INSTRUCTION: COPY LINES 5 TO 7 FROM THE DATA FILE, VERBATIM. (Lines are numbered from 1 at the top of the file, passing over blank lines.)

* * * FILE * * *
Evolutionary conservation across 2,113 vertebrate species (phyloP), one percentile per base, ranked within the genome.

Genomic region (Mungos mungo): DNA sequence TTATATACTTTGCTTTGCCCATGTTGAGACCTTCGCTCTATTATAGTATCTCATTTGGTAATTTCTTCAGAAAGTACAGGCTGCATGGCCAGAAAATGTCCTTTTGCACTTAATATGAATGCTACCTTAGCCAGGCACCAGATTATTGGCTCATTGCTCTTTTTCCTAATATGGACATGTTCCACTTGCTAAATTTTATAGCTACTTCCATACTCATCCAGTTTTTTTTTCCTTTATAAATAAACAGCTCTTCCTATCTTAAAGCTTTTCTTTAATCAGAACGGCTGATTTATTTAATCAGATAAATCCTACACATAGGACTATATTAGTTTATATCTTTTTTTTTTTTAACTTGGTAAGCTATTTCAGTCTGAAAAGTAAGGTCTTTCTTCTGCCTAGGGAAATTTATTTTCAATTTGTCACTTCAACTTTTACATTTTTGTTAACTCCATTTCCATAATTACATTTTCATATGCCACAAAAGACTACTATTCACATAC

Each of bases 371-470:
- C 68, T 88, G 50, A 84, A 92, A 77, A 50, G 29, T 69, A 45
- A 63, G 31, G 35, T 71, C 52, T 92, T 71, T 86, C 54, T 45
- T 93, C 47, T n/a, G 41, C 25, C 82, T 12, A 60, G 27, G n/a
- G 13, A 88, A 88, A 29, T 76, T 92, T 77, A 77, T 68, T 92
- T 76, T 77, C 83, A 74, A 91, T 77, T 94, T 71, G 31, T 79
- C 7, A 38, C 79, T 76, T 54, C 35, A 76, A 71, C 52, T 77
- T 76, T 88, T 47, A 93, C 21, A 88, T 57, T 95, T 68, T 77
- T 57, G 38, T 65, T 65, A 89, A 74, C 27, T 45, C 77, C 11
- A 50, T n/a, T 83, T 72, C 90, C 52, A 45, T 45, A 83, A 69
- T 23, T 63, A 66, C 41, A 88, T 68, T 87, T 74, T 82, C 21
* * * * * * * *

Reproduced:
- A 63, G 31, G 35, T 71, C 52, T 92, T 71, T 86, C 54, T 45
- T 93, C 47, T n/a, G 41, C 25, C 82, T 12, A 60, G 27, G n/a
- G 13, A 88, A 88, A 29, T 76, T 92, T 77, A 77, T 68, T 92